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Look Into the Future Ready

Future Ready SchoolsⓇ (FRS) is a bold effort to maximize digital learning opportunities and help school districts, whether public, private, or charter, move quickly toward preparing students for success. Schools that are Future Ready are those with empowered teachers, courageous leaders, students who take charge of their learning, and the tools available to support personalized approaches that ensure college or career readiness for all students.

The Alliance for Excellent Education leads the effort alongside a vast coalition of over 60 national and regional partner organizations, including CUE. Future Ready Schoolshelps districts build capacity to:

  1. Lead with a vision for learning, not technology;
  2. Plan before the purchase of technology;
  3. Maximize a “return on instruction;”
  4. Build trust with educators and support them through personalized professional learning opportunities; and
  5. Systemically develop a culture of innovation.

This effort continues at a critical time as districts embrace college or career readiness as the goal for all students and recognize the potential of digital tools to help teachers personalize learning for each student. FRS provides districts with the needed resources and support to ensure that local technology and digital learning plans align with instructional best practices, are implemented by highly trained teachers, and lead to personalized learning experiences for all students, particularly those from traditionally underserved communities.

The History of Future Ready Schools®

Originally launched alongside the U.S. Department of Education at the “ConnectED to the Future” Summit at the White House on November 19, 2014, 118 of the nation’s most innovative superintendents gathered to share their experiences of implementing digital learning in their districts. The summit also recognized more than 1,000 school district superintendents from across the country who took the Future Ready District Pledge to show their commitment to:

  • Fostering and Leading a Culture of Digital Learning Within Our Schools;
  • Helping Schools and Families Transition to High-speed Connectivity;
  • Empowering Educators through Professional Learning Opportunities;
  • Accelerating Progress Toward Universal Access for All Students to Quality Devices;
  • Providing Access to Quality Digital Content;
  • Offering Digital Tools to Help Students And Families #ReachHigher; and
  • Mentoring Other Districts and Helping Them Transition to Digital Learning.

Yet today, an estimated 21 million students in the United States still lack the needed broadband for digital learning while at school. An additional five million students lose connectivity the moment they leave their school campus. Gaining such connectivity, along with strategic planning by districts to maximize its availability, has the potential to transform the educational experiences of all students, regardless of their background.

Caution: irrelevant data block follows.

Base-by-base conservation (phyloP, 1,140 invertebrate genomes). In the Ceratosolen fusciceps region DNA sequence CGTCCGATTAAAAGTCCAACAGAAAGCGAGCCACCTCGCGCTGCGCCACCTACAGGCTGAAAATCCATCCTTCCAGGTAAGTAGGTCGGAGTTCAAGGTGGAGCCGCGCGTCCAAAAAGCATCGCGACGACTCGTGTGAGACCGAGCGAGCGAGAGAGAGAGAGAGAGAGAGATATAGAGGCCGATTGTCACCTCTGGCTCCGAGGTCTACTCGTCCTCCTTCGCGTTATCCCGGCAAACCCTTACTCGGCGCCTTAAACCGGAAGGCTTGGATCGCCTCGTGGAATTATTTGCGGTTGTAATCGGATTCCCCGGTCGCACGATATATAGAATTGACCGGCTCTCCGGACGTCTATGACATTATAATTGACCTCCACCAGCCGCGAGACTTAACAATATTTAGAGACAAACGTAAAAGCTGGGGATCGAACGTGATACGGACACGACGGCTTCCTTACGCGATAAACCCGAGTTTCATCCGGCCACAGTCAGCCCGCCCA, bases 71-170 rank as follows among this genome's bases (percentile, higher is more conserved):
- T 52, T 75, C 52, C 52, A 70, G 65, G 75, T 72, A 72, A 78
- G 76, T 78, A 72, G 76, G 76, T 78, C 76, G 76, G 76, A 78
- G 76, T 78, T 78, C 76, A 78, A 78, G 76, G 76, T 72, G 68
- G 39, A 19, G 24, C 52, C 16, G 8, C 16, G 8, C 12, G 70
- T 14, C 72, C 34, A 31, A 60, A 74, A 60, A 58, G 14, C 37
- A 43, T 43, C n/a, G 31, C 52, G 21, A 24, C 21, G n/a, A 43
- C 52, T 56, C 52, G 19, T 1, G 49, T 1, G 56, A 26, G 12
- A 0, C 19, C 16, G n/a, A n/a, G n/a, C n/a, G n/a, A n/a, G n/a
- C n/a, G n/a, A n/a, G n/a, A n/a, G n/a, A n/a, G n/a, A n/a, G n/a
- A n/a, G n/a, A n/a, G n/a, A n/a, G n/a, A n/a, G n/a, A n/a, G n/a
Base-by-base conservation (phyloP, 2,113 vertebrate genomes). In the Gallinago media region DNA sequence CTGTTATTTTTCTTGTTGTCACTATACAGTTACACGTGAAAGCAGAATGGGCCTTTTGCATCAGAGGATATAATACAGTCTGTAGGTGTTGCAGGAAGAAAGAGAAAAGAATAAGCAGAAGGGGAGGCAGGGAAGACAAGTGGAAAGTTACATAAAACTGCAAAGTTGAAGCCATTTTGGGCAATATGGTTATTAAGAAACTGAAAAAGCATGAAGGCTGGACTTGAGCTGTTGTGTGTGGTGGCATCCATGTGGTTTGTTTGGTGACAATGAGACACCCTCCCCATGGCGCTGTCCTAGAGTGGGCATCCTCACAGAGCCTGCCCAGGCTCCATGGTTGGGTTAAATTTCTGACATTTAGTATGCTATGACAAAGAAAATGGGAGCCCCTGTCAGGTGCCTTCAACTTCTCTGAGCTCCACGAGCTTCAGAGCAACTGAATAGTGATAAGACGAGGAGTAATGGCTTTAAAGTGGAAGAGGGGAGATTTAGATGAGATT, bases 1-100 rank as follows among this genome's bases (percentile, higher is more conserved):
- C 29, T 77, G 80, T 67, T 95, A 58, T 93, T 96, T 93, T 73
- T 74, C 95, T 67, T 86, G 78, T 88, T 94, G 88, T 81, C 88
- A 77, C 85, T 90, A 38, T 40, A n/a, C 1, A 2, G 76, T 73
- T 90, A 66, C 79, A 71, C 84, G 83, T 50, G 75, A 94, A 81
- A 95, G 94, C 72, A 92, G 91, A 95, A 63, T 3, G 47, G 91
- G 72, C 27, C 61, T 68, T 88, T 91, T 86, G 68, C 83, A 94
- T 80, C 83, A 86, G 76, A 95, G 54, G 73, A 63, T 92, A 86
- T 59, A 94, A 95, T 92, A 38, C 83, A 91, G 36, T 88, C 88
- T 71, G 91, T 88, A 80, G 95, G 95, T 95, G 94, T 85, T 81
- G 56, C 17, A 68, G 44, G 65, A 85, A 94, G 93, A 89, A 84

During phase one of FRS in 2015, and through the support of the Leading Education by Advancing Digital (LEAD) Commission, a series of thirteen National Future Ready Summits took place where district teams collaborated to develop action plans and metrics to measure their progress in using digital resources to improve and accelerate teaching and student learning outcomes. During phase two in 2016, FRS launched five national summits and five newly created Future Ready Dashboard workshops, specifically geared towards supporting school district visioning and action planning for digital learning implementation. To date, more than 845 school district teams representing over 2,500 district leaders participated in the various Future Ready events that have been held across the country throughout the first two phases. These events enabled district teams to jump start their planning efforts and vision for student learning under direct guidance from Future Ready facilitators, national experts, and in collaboration with other district teams from throughout the region.

Today, over 3,100 district leaders, representing more than 19 million students (one-third of all students nationwide), have signed the Future Ready Pledge to move toward a digital learning transition that supports teachers and addresses the district’s vision for student learning. Furthermore, over 1,000 school district teams have used the Future Ready Schools Dashboard to gather data for a systemic plan—before they purchase any technology—for student-centered, personalized learning. Such an approach helps all students obtain deeper learning competencies they need to succeed in college and the workforce. These competencies include thinking critically, using knowledge and information to solve complex problems, working collaboratively, communicating effectively, learning how to learn, and developing academic mindsets.